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Setting Up Your Lab

How to plan space for your digital lab.

Space is the primary consideration in setting up any lab. For those creating a lab from scratch, this will be easier. For those with an existing lab, it will be more difficult because many owners will find it hard to eliminate analog components that really serve no useful purpose, but “have value” or “might be used” someday.

Walk through your workflow.

An easy way to consider the space requirements is to mentally walk through the workflow in your mind, understanding that there are usually multiple different workflows that will occur. Then create a map of the lab and plot out the physical dimensions of the equipment space, workspace, storage space, and movement space. Three common workflows to consider are in-house aligner fabrication, digital indirect bonding, and soldered/welded appliance fabrication. The information below will use the in-house aligner fabrication workflow as an example.

Four types of spaces need to be considered:

Counter Space for Equipment | Counter Space for Work | Storage Space | Movement Space

Digital Lab

Counter Space for Equipment

For physical equipment, most manufacturers have footprint and height dimensions available. Equally important is the dimension of the equipment while in use. For example, 3D printers are static while printing, but the printer must be opened to add liquid resin or to remove the printed model. Some printers open vertically others open horizontally; so overhead space or lateral space may need to be considered depending on the printer.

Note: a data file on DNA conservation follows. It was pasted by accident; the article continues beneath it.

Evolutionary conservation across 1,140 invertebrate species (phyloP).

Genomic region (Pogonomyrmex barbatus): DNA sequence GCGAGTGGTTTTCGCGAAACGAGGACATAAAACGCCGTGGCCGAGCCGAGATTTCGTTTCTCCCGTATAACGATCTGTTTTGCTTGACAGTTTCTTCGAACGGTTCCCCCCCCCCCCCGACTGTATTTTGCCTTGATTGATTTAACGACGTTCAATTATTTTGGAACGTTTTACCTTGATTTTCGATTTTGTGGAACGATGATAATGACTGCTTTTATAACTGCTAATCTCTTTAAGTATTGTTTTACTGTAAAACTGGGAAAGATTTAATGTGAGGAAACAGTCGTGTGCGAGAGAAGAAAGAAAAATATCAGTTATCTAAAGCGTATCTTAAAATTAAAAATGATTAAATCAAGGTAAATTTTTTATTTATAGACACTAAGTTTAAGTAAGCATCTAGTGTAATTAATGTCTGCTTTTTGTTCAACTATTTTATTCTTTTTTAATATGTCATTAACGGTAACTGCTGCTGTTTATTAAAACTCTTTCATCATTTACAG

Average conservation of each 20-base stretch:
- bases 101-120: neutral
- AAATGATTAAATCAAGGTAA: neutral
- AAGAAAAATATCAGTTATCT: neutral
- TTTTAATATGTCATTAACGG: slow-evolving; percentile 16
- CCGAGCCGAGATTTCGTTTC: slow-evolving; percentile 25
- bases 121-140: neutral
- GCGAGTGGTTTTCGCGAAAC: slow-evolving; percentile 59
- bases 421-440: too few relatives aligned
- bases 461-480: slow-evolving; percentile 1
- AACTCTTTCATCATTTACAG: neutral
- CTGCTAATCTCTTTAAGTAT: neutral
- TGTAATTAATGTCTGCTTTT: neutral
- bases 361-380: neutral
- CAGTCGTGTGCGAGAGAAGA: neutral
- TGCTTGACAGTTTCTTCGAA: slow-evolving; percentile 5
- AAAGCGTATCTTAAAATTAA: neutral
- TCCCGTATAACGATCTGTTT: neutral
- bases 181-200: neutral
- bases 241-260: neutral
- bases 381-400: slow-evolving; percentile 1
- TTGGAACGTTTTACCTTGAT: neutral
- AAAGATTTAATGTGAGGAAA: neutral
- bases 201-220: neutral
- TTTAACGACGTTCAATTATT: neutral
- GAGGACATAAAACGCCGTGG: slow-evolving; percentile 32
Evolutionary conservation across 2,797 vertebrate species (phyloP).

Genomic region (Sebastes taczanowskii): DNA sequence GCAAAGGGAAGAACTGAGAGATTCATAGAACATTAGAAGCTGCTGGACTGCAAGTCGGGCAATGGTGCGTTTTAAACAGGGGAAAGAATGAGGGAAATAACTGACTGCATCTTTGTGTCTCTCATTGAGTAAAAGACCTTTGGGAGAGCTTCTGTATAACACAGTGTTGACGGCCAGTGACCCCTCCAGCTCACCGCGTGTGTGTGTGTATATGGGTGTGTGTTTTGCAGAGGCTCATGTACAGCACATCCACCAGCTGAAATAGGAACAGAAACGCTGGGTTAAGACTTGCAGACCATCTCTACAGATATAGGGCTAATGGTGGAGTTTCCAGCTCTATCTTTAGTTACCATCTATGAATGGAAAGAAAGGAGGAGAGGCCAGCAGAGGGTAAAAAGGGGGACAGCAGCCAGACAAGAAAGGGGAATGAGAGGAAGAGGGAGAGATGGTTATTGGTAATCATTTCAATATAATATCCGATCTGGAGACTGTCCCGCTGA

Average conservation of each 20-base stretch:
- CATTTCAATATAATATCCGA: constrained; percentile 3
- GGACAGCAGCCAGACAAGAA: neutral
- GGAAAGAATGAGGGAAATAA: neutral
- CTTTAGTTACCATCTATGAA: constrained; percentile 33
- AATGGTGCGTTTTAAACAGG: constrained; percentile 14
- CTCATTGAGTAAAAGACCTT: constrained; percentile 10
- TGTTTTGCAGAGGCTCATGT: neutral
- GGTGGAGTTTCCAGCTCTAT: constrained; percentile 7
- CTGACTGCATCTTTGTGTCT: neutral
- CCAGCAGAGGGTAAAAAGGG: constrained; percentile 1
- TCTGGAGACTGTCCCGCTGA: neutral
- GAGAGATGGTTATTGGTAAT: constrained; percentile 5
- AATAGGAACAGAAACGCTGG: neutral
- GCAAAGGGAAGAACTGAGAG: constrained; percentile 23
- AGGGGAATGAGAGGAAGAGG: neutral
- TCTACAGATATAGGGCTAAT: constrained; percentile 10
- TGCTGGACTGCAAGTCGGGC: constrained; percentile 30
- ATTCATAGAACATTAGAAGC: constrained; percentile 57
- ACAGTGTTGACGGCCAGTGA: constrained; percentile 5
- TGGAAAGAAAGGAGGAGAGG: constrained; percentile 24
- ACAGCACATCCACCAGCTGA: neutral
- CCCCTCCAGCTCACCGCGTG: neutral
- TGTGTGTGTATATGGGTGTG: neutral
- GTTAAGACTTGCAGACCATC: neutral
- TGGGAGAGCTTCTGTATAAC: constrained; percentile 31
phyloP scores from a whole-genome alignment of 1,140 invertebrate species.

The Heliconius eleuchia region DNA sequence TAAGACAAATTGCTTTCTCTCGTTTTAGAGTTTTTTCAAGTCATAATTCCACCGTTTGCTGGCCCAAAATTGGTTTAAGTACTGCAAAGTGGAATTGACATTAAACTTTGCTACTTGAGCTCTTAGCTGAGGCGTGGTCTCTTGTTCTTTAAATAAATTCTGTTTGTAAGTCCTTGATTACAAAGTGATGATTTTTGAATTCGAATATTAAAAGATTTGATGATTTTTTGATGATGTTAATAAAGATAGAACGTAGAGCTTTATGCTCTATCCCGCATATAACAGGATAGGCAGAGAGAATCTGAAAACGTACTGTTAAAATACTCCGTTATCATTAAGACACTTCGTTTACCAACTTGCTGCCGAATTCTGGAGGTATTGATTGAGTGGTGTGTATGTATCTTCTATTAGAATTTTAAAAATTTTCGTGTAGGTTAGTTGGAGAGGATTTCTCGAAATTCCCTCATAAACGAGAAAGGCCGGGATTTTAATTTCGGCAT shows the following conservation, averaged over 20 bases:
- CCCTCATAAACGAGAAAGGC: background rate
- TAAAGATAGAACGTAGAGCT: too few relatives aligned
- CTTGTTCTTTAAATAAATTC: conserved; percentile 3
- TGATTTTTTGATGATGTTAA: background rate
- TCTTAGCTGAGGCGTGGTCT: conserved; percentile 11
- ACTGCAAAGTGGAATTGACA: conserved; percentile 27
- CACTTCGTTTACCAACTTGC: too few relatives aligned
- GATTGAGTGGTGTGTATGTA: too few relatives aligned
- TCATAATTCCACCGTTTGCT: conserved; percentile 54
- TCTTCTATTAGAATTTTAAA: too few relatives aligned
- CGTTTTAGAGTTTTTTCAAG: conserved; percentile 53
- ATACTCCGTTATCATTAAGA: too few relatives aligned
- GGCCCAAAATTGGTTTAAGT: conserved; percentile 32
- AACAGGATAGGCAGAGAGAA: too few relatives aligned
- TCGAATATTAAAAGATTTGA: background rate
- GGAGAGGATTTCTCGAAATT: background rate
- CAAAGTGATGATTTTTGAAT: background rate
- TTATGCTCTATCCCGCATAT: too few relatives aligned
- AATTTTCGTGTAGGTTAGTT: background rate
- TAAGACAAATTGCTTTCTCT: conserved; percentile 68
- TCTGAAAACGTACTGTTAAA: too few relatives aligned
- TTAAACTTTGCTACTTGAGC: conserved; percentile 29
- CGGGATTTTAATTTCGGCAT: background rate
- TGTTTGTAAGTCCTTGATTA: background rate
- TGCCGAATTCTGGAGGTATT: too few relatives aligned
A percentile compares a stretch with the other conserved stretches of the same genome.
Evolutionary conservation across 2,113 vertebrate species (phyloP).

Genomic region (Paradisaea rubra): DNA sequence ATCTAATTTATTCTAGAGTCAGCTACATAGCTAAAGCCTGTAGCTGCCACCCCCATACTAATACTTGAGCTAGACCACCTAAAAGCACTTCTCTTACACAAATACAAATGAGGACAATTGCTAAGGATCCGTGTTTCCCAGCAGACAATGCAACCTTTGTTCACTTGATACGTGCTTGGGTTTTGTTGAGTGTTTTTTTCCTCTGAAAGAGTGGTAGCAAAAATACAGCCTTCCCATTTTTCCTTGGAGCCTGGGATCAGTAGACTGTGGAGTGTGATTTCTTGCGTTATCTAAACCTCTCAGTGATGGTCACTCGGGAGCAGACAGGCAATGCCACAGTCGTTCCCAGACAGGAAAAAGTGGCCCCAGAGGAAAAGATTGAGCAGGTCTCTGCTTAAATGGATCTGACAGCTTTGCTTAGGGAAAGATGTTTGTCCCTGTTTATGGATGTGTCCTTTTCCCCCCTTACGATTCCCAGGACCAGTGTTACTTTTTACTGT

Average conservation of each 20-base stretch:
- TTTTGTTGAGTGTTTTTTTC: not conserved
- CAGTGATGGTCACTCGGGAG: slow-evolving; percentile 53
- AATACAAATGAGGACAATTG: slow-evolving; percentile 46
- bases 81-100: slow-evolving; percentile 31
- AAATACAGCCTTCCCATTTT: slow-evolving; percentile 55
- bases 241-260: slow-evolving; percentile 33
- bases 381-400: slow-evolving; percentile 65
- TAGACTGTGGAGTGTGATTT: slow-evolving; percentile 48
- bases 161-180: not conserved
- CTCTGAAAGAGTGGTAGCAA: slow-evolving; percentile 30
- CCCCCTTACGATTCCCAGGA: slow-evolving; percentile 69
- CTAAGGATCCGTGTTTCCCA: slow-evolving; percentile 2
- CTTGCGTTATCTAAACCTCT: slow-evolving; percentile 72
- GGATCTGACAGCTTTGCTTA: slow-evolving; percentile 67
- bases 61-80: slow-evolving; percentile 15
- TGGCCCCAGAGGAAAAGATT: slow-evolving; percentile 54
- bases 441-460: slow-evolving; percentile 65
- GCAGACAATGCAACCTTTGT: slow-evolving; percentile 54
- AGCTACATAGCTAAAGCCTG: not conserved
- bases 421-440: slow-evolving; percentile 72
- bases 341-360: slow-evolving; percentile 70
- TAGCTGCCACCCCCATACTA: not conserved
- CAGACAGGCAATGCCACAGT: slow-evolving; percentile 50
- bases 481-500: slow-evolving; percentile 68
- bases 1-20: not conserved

The most common pieces of physical equipment used in a digital lab that occupy counter space include:

This would be used for practice management, lab prescription, workflow management, tooth movement setups, 3D printing, or other functions.

This is the workhorse for creating 3D models from STL files. Several types of printers are available based on the desired use of the output model – The most commonly used in orthodontics is Digital Light Processing (DLP), Stereolithography (SLA), and Fused deposition modeling (FDM).